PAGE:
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Condo sells for $2,848 (per foot)

Candy Spelling's penthouse in Century City will have a $47-million view.

July 22, 2008|Roger Vincent | Times Staff Writer

The top two floors of a Century City residential tower still under construction have been sold for a record $47 million to Candy Spelling, the widow of TV mogul Aaron Spelling.

A $47-million price tag may seem like an enormous sum, but this is all about downshifting in the fast lane.

After all, the 62-year-old heiress with a reputation for embracing opulence will be moving out of Los Angeles County's largest home -- a 123-room, 56,500-square-foot mansion on six acres in the Holmby Hills neighborhood off Sunset Boulevard.

Her new home will be less than a third the size of the old one -- just 16,500 square feet -- but with a killer 360-degree view spanning the horizon from downtown Los Angeles to Santa Catalina Island. The condominium building called the Century is going up next door to the Century Plaza Hotel on Avenue of the Stars and will be completed in late 2009.

"She will be moving into it, though it won't be up for a year or so," said Spelling's attorney, Stephen Goldberg, who confirmed the sale Monday.

At a time when headlines are focusing on plummeting home prices, foreclosures and bad loans, the sale highlighted the vast differences in the region's housing markets.

There are still wealthy buyers keeping the very top end in play -- often at ever higher prices. The price of $2,848 per square foot paid by Spelling at the Century is a record for a Los Angeles condo. The old record of $2,700 was set in February -- at the same building.

It is hard to compare the new and old. Spelling's current home has 11 bedrooms and 16 bathrooms, and then there's the one-lane bowling alley, the gift-wrapping room, a screening room and a doll museum. But what's in store for her new digs is still a question that may tantalize the curious.

Building developer Related Cos. of New York said Spelling would work with her own architects and designers to customize her space on the 41st and 42nd floors. But a few of the details have been negotiated.

The lower floor will have a living room with two working fireplaces, a dining room for 25 guests, and staff quarters. The top floor will house the bedrooms including a 4,000-square-foot master suite, a massage room, an exercise room, a conservatory complete with rose garden, and a swimming pool and deck.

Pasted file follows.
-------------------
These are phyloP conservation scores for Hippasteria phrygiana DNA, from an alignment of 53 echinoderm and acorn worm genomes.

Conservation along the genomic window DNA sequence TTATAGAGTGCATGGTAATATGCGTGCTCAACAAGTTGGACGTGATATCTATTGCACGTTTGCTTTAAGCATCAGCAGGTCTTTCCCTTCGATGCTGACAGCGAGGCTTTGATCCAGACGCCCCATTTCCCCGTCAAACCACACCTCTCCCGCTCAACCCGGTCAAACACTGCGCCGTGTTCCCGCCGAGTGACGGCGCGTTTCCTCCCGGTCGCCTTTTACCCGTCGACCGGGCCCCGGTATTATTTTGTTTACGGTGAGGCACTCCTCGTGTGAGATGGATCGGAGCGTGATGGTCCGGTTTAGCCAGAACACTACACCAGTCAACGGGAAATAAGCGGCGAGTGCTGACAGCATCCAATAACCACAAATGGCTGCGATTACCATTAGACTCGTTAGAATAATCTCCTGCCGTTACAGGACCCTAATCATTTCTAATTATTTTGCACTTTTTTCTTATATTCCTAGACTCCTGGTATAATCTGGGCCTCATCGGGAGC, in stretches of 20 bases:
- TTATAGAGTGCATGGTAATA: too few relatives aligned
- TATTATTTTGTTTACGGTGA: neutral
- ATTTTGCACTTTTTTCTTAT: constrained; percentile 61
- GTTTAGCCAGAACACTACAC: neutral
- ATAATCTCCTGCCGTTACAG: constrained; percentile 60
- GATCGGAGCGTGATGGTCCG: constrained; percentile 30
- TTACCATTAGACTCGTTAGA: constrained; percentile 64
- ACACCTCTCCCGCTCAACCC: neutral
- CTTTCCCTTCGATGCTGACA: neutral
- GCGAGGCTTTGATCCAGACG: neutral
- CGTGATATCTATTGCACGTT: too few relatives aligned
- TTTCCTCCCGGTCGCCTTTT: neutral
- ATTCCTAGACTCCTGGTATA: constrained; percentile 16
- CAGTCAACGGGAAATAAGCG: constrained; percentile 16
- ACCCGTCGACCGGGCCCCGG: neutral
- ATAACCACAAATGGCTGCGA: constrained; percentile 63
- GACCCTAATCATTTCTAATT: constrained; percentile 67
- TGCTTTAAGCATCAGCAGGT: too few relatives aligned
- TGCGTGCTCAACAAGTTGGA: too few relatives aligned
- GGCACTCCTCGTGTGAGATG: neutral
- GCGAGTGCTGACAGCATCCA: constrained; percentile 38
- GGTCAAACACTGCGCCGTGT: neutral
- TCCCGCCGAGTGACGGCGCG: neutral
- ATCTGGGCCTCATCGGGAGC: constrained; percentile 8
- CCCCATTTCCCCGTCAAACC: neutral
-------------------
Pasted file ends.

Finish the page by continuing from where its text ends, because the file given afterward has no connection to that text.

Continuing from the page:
Builders have yet to start construction of the top of the building, so they were able to make structural adjustments to accommodate the indoor pool that opens onto a balcony, said David Wine, vice chairman of Related Cos.

New Yorkers might not blink at such a condo price in a city where a 6,300-square-feet unit in the former Plaza Hotel just sold for $24.4 million -- $1,000-per-square-foot more than the Spelling deal.

Luxury-unit buyers in Los Angeles are even pickier than those in New York and expect their units to be elaborately personalized, said Wine, whose company has built several luxury projects on the East Coast including the Time Warner Center in New York.

"A buyer at the Century is a person of considerable net worth who values their lifestyle and their time," he said.

High-end homes on Los Angeles County's Westside are generally valued at $4 million to $6 million, but they aren't trading much right now for at least two reasons: there are few distressed sellers, and owners are waiting for downward pressures on prices to stop, said Beverly Hills real estate agent Drew Mandile of Sotheby's. But houses appealing to someone with the resources of Candy Spelling are virtually impossible to find.

"The problem with the $40-million house is that there aren't any," said Mandile, who was not involved in the Spelling transaction. Putting together a custom home on that scale takes three to four years of concentrated effort, and people who finish the task rarely part with their homes. "The pain of building a $40-million house is the reason you don't want to sell it," Mandile said.

Spelling may be a case in point. Her current residence, which she and her husband called "The Manor," was built from 1986 to 1990 and quickly became a source of fascination to observers.

It was, depending on one's perspective, either an architectural wonder or an obnoxious affront to the neighborhood. At the time, everyone seemed to have an opinion.

Aaron Spelling died there in 2006, and his widow is nearly ready to scale back and move on, her attorney said.

"The Manor is an awfully big property for one person," Goldberg said. Candy Spelling "is always getting feelers" from potential buyers, he said, including one who promised "nine figures and change plus a jet. Now she will have to start listening to the offers."

Spelling's agreement puts the total price tag for units sold so far at the Century at $200 million, according to Related. The company has built several other residential projects in Los Angeles and was tapped to develop the $3-billion Grand Avenue project downtown, next to the Walt Disney Concert Hall.

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